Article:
Alma Katsu’s highly acclaimed Taker Trilogy will come to an end in January with the release of THE DESCENT. The author answered a few questions for THE BIG THRILL about what it was like to write such an unusual series and what comes next in her writing career.
Tell us about THE DESCENT
THE DESCENT is the finale to The Taker Trilogy. The trilogy starts with Lanore McIlvrae using magic—magic she doesn’t understand—to try to bind a faithless lover to her, only to find that she’s damned them both to an eternity with a mysterious man with otherworldly powers, and it’s up to her to free them. The struggle between the three characters spans over two centuries, several continents and, in THE DESCENT, takes them to their final battleground: the underworld.
That’s the pocket description but it doesn’t begin to cover it. The one thing most readers say about the books is that they’re unlike anything they’d read before. So while it’s been compared to INTERVIEW WITH A VAMPIRE and Diana Gabaldon’s OUTLANDER, and THE HISTORIAN it’s not exactly like any of those books. It’s got elements of historicals, fantasy, paranormal, romance, and suspense but it doesn’t belong in any of those genres. I think that ultimately readers find it a pretty satisfying experience, nonetheless.
What makes The Taker books so suspenseful? It’s not a quality that you’d necessarily expect in a work of fantasy and history, yet the point seems to come up a lot in reviews.
That’s a fair question, especially when you consider that The Taker books combine long historical flashbacks with a present-day storyline, and long flashbacks are not known for driving a story forward! Still, for instance, BOOKLIST said THE DESCENT was “utterly impossible to put down” while HISTORICAL NOVEL REVIEW said THE RECKONING, the second book in the trilogy, “grips you from start to finish.”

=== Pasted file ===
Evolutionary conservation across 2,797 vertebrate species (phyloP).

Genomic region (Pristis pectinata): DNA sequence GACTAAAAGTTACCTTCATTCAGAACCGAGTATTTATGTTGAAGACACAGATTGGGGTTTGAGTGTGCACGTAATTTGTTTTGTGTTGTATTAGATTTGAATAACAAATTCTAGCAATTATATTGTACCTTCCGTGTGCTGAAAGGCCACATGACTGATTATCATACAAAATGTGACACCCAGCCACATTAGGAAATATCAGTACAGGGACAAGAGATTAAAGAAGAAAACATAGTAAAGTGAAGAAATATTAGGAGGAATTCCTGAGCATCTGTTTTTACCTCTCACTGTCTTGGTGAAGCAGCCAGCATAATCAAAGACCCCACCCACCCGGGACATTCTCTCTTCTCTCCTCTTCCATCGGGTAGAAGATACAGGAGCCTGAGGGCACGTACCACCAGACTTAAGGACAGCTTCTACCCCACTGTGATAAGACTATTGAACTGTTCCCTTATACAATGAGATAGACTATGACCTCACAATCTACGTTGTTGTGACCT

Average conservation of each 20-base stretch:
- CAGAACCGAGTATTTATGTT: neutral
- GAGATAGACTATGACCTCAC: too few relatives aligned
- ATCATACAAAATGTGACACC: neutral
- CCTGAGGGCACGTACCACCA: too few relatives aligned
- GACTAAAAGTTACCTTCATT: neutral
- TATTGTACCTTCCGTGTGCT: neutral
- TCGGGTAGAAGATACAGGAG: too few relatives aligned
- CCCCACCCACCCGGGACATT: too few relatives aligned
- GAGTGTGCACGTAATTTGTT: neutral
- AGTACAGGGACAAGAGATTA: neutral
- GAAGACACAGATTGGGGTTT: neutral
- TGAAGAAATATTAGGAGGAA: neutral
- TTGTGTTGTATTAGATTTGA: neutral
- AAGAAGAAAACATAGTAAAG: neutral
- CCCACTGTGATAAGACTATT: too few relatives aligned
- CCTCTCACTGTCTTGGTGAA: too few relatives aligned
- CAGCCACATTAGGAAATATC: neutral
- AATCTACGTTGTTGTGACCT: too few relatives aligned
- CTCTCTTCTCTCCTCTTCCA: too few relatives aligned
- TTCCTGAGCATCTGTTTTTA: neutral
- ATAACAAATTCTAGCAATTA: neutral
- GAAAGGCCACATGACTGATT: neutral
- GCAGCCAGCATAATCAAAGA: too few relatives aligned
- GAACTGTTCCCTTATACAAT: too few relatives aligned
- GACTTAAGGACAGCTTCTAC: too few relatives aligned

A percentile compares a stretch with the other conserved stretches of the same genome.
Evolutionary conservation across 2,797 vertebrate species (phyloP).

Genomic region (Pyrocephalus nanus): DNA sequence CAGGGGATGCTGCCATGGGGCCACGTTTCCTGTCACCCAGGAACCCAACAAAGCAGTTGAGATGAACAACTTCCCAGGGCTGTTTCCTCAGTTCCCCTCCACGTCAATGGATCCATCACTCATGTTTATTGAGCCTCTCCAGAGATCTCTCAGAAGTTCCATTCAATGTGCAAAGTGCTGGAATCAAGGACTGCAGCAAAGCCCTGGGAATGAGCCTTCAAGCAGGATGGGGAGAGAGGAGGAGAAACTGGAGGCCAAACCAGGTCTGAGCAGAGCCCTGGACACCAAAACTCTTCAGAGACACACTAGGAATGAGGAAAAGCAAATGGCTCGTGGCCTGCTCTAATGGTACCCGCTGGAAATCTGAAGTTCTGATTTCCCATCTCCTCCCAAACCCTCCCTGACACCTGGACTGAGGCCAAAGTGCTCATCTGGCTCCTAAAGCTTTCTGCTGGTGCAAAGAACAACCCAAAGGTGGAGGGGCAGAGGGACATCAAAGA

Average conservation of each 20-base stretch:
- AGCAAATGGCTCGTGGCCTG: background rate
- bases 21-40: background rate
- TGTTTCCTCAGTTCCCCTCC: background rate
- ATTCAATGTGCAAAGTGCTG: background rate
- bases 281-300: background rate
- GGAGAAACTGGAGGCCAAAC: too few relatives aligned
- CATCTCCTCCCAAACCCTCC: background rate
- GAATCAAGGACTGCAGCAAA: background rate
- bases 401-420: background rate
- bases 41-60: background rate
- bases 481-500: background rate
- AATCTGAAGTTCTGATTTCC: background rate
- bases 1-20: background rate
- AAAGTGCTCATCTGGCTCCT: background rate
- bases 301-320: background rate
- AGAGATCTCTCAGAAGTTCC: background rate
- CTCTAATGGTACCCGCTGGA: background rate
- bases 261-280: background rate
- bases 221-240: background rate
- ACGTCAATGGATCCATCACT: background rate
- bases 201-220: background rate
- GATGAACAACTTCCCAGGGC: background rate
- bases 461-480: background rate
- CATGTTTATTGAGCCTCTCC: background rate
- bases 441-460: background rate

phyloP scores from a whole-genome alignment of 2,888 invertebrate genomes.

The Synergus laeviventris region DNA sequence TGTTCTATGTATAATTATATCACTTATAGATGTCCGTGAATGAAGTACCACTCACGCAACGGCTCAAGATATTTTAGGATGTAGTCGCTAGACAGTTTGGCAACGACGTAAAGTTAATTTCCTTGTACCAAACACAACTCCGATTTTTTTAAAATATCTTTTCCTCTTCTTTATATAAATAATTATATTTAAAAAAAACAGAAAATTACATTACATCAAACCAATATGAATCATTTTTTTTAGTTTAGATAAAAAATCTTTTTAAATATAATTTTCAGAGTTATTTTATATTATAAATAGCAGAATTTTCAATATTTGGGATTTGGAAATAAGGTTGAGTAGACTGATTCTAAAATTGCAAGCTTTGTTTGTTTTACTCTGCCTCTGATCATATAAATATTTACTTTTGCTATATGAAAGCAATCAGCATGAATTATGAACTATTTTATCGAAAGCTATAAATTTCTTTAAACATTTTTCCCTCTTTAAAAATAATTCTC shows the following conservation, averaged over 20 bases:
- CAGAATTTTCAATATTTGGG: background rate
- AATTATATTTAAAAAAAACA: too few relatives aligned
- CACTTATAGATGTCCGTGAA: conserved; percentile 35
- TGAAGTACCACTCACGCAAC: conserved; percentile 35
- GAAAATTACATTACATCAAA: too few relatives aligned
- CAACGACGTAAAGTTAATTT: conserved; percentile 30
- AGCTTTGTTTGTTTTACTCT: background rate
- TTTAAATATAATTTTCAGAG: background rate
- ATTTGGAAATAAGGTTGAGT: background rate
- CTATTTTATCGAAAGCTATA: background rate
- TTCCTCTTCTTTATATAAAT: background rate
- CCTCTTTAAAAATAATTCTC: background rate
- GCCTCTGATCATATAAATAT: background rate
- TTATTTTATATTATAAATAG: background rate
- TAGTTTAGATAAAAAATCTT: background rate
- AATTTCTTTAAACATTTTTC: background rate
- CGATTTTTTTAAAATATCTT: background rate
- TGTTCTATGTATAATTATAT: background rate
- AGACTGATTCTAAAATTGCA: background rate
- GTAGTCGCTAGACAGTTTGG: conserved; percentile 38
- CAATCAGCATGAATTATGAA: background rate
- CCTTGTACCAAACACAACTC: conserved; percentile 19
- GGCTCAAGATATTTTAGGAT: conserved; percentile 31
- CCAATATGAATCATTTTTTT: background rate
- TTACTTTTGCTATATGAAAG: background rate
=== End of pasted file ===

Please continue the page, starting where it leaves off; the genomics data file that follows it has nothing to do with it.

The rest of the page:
There’s one pretty unconventional reason why the books are so suspenseful: while the books have a supernatural element to them, unlike genre fantasy where you enter a world that’s already fully formed—for instance, in a vampire novel, you more or less know what the “rules” are—in The Taker Trilogy the secret behind the magic isn’t revealed until the very end of the last book in the series. That’s right: the mystery isn’t revealed for over 1,100 pages. The reader is presented with these mysteries and has to make sense of them, just as you would in real life.
I think a lot about keeping up the level of tension when putting together a story. As a matter of fact, I’ll be teaching a session on creating and sustaining conflict and tension in fiction at Craftfest in 2014, as part of the WRITER’S DIGEST bonus sessions.
You used to work in the intelligence community—an unusual occupation for a fantasy writer—but have said that was one of the reasons The Taker took ten years to write.
That’s right. Part of those ten years overlapped with 9/11 and as you can imagine, it made for a pretty busy time. During the planning for the Iraq War, I was working at the Pentagon, in OSD (the Office of the Secretary of Defense)—a pretty strange provenance for a book like The Taker! It was hard to squeeze out the hours to work on the novel but somehow managed it keep going.
So will your next book be a spy novel?
No, I haven’t had a chance to write the espionage thriller yet! I just finished revisions on a new standalone novel that’s similar to The Taker books in that it mixes historical and fantasy, different in that it’s more set in the modern day and is more up-tempo and even more thrillerish.
Thank you, Alma, for speaking with THE BIG THRILL.
Alma Katsu’s debut, THE TAKER, was named a Top Ten Debut Novel of 2011 by the American Library Association. THE RECKONING, the second book in the trilogy, was published in June 2012, and the third and final book, THE DESCENT, will be published in January 2014. Ms. Katsu is a graduate of the Master’s writing program at the Johns Hopkins University and received her bachelor’s degree from Brandeis University, where she studied with novelist John Irving. She also attended the Squaw Valley Community of Writers. Prior to publication of her first novel, Ms. Katsu had a long career as an intelligence analyst for several US agencies and is currently a senior analyst for a think tank.